Prizes shall be in all respects subject to the same rules as vessels of war of the belligerents.
1 See pag. 110 of this Supplement.
4. No belligerent shall embark or disembark troops, munitions of war, or warlike materials in the canal, except in case of accidental hindrance of the transit, and in such case the transit shall be resumed with all possible dispatch.
5. The provisions of this article shall apply to waters adjacent to the canal, within three marine miles of either end. Vessels of war of a belligerent shall not remain in such waters longer than twenty-four hours at any one time, except in case of distress, and in such case, shall depart as soon as possible; but a vessel of war of one belligerent shall not depart within twenty-four hours from the departure of a vessel of war of the other belligerent.
6. The plant, establishments, buildings, and all work necessary to the construction, maintenance, and operation of the canal shall be deemed to be part thereof, for the purposes of this treaty, and in time of war, as in time of peace, shall enjoy complete immunity from attack or injury by belligerents, and from acts calculated to impair their usefulness as part of the canal.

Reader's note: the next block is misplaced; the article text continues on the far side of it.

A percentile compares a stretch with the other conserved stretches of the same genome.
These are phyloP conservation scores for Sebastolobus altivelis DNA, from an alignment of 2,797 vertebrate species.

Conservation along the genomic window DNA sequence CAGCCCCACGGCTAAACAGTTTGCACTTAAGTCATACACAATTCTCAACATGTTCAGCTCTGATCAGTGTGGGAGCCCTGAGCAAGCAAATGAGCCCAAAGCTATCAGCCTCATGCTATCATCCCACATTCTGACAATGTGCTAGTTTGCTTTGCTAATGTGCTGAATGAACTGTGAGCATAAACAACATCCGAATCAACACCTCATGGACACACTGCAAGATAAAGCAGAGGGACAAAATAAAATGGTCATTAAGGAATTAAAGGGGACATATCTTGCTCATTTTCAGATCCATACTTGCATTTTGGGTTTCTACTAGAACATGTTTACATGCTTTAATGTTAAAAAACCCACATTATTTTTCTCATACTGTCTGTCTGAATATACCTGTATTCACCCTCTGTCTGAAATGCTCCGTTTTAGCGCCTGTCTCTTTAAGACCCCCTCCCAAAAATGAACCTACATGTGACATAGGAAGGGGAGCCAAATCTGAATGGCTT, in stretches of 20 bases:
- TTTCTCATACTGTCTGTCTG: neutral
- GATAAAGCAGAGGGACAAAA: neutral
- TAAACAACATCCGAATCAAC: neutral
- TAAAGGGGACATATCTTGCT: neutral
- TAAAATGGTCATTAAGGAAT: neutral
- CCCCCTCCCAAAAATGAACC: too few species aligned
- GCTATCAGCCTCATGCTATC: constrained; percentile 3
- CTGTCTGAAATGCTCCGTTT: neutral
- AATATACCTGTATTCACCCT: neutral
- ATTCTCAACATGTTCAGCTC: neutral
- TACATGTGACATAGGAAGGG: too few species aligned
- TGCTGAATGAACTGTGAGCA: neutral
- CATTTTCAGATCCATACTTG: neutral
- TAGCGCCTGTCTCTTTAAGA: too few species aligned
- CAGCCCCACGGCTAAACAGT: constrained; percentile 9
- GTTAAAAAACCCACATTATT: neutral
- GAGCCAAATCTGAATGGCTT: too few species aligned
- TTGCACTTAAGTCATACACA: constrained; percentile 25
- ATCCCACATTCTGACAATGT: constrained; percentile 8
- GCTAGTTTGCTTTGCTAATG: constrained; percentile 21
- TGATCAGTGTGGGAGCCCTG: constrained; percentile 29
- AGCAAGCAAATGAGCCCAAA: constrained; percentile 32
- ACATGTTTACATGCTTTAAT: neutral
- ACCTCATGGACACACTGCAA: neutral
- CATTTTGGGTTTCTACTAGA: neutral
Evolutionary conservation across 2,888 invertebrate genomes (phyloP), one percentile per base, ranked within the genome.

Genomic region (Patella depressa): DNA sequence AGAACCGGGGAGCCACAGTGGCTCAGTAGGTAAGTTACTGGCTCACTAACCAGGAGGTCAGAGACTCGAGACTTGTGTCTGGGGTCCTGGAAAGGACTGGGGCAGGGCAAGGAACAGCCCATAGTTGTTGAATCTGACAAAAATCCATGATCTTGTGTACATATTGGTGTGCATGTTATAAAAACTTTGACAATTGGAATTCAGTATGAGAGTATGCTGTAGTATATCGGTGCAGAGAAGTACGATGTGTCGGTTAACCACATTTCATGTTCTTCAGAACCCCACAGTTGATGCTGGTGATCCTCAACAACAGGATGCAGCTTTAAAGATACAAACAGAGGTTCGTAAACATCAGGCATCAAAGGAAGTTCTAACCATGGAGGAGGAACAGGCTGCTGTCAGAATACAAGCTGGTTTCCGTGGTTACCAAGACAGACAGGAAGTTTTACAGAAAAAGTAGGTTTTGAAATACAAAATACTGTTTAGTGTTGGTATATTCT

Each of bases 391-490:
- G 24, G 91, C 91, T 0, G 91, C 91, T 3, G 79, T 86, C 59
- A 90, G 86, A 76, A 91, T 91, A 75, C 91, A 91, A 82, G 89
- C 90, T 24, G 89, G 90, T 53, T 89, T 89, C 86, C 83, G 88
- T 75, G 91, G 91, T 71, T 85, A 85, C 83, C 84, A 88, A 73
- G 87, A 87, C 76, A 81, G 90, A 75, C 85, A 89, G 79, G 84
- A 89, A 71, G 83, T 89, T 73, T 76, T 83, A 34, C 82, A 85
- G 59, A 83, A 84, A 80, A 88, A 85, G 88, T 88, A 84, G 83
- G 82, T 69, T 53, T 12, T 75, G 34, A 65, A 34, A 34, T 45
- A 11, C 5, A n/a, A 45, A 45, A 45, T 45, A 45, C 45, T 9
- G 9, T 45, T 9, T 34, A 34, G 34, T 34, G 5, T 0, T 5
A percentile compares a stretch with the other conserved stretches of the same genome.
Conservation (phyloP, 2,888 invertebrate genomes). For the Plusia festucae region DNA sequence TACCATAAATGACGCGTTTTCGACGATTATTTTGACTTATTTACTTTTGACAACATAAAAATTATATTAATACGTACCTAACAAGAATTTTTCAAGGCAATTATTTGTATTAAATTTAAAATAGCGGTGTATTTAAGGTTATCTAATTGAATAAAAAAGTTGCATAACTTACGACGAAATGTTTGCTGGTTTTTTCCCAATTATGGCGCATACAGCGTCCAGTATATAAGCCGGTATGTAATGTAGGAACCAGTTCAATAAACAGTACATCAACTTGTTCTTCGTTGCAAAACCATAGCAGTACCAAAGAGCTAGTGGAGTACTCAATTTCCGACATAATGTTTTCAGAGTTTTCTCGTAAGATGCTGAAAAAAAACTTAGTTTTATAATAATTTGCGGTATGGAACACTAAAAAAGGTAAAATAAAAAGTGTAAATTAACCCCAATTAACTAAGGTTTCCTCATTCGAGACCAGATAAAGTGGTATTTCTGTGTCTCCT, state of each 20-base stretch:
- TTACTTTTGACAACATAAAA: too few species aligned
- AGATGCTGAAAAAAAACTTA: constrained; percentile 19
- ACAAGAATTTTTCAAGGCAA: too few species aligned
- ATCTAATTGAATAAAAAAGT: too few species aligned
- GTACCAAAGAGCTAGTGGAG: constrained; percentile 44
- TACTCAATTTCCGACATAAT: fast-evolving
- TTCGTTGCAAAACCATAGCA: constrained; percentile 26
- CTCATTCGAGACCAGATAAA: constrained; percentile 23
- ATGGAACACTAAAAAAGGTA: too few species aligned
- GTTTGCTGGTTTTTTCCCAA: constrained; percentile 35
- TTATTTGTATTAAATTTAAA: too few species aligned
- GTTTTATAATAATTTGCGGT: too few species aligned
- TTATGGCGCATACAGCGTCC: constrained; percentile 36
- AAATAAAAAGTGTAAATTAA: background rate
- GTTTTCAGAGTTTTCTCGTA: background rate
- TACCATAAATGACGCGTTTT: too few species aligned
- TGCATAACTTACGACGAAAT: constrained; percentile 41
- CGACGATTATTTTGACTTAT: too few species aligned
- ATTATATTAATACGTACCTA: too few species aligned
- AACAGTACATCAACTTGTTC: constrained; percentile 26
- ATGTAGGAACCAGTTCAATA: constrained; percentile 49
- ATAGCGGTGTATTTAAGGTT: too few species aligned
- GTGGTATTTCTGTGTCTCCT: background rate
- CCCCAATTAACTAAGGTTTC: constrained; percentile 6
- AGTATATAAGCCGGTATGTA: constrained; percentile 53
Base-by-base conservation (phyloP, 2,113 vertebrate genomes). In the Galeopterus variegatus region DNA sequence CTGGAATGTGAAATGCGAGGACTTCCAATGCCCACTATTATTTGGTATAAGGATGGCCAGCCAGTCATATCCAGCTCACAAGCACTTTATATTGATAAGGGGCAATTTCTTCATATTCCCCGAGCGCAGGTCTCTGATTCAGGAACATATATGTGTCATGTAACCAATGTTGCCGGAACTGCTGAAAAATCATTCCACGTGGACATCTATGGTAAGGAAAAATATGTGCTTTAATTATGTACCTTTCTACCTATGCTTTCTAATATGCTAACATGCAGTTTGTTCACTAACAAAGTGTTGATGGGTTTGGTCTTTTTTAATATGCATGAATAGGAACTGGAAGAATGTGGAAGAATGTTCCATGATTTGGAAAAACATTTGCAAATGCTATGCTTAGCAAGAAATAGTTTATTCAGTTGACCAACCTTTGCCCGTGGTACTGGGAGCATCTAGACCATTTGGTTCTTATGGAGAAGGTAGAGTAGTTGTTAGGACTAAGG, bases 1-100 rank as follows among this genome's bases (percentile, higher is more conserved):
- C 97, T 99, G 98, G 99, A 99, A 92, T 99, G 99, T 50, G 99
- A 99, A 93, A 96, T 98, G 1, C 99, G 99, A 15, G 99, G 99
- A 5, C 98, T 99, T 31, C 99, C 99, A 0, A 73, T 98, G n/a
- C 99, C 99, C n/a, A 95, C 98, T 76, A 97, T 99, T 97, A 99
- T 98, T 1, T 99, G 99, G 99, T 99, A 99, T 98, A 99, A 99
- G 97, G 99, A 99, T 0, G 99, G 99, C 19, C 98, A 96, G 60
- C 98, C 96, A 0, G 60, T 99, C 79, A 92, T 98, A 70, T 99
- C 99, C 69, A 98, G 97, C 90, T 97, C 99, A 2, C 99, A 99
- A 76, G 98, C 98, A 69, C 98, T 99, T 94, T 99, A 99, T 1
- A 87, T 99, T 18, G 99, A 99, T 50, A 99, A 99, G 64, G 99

It is agreed that no change of territorial sovereignty or of the international relations of the country or countries traversed by the beforementioned canal shall affect the general principle of neutralization or the obligation of the high contracting parties under the present treaty.
The present treaty shall be ratified by the president of the United States, by and with the advice and consent of the senate thereof, and by His Britannic Majesty; and the ratifications shall be exchanged at Washington or at London at the earliest possible time within six months from the date hereof.